Kampot Prison Site Relocated In Land Swap With Private Firm

The Kampot Provincial Prison moved Tuesday from its location in the heart of Kampot City to a new facility 17 km out of town in a land swap with a private company that officials refused to name.

Kampot provincial governor Koy Khun Huor said the relocation was necessary because the old prison, which dated from the French colonial era, was in poor condition.

He confirmed that the government had swapped the old site with a private company in exchange for the construction of a new prison building, but declined to name the company or give further details about the deal.

“The reason that we swapped… was that the company constructed a new prison for us,” Mr. Khun Huor said.

The prison’s director, Em Bo, said the move was undertaken to improve the prisoners’ living situation, as the new building would be more spacious and hygienic.

“The old prison is small and the buildings are in ruins, so we cannot let the prisoners live in those buildings,” Mr. Bo said, adding that the new prison building is more than five times larger than the old one.

He said the prison’s 360 male and 14 female prisoners were moved to the new facility Tuesday.

Yin Phally, provincial prison researcher for human rights group Licadho, said the deal was made a year ago, but that his organization had yet to identify the company involved.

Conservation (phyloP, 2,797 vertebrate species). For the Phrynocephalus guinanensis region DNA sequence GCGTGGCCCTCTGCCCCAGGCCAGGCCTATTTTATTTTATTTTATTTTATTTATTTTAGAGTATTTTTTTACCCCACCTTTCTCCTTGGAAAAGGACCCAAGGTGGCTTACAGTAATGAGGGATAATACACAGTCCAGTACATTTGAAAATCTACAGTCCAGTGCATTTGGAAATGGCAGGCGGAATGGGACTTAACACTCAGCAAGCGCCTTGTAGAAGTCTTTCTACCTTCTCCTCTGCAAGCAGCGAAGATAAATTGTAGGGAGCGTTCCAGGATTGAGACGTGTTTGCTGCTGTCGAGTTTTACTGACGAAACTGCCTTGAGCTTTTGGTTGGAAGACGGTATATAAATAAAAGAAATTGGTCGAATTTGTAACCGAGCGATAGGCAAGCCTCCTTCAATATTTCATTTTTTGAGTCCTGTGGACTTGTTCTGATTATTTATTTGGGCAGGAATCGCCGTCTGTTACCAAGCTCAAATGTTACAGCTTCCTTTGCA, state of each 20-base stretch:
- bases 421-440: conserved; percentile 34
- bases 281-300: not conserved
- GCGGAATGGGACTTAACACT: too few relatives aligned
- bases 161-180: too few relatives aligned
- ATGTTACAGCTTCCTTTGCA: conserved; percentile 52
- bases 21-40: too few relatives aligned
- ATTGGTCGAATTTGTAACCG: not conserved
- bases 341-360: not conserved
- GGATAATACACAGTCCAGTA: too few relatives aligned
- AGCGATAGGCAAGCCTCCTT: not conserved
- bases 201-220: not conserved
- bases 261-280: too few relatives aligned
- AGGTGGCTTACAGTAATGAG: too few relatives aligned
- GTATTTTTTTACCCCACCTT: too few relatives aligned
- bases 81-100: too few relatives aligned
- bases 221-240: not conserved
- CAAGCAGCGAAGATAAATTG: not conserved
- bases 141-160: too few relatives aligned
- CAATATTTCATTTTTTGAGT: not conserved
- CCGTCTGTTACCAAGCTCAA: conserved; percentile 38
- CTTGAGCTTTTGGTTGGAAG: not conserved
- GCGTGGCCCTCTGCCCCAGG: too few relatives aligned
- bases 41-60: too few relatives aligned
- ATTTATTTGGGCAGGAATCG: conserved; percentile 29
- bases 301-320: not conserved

“I think that this change was kept secret at the request of the company that purchased the old prison,” Mr. Phally said.

Heng Phearak, provincial monitor for human rights group Adhoc, said his organization had also been unable to find out what company had purchased the land.

According to Sung Bonna, chairman of Bonna Realty Group, the difference in price between land in Kampot City and land 17 km out of town meant that the company taking over the old prison stood to profit handsomely from the deal.

“It’s between roughly $200 to $400 per square meter for property in [Kampot] City center,” Mr. Bonna said.

“Land outside the center is between $3 to $10 [per square meter] for rice field land.”

(Additional reporting by Taylor O’Connell)

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